In my practice, especially with the geriatric population, I frequently notice that my patients show signs and symptoms of dehydration. During this summer's heat wave, I have noticed this a bit more frequently and try to ensure that my patients drink water during and after their therapy sessions.
Since the body is composed mainly of water, maintaining proper hydration is vital! Severe complications of dehydration include seizures, heat exhaustion or heat stroke, kidney failure, coma, and ultimately death. (Scary, I know!)
Signs and Symptoms of dehydration include:
- lack of tears
- decreased blood pressure caused by decreased blood volume
- dizziness or lightheadedness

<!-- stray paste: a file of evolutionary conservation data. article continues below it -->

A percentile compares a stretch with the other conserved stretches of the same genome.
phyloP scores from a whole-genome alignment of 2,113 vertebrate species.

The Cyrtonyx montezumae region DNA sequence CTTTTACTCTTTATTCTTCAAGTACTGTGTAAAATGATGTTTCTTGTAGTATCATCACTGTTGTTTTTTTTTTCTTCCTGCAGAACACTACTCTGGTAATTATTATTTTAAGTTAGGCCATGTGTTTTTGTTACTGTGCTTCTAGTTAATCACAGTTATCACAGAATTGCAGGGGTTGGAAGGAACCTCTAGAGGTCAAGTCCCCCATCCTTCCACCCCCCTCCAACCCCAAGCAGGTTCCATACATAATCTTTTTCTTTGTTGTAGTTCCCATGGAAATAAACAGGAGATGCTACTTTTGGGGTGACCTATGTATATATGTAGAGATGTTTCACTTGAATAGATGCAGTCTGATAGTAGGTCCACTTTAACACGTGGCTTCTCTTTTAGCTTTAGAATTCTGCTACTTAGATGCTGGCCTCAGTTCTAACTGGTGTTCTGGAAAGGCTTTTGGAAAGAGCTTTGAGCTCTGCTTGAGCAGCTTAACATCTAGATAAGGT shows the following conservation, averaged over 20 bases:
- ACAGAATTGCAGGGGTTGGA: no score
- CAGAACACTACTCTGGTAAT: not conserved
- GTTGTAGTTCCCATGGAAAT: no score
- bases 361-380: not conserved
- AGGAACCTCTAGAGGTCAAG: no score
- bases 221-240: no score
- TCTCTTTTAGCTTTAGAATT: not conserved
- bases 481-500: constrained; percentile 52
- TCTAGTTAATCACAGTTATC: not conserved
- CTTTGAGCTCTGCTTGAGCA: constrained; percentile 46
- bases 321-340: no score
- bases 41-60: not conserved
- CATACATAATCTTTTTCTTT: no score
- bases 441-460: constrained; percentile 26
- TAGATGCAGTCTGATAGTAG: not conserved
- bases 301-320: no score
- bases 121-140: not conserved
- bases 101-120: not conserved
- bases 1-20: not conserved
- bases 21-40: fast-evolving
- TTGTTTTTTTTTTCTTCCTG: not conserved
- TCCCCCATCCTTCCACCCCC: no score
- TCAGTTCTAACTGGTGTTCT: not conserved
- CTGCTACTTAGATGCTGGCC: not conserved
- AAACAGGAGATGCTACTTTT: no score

- muscle cramping
- decreased skin elasticity (often called "tenting")
- dark urine
- dry mouth
- sunken fontanels (in infants)
Dehydration can be formally diagnosed in many ways. Core body temperature can be an indicator of dehydration, as is lower blood pressure (hypotension). Blood tests and urinalysis also are helpful in diagnosing dehydration.
Here is a list of ways to prevent dehydration from the Mayo Clinic- Dehydration: Prevention.
Fortunately, in most cases, dehydration can be easily treated by giving clear liquids, either by mouth or by IV infusion. Clear liquids include water, fruit juice, sports drinks, clear broth, popsicles, or gelatin.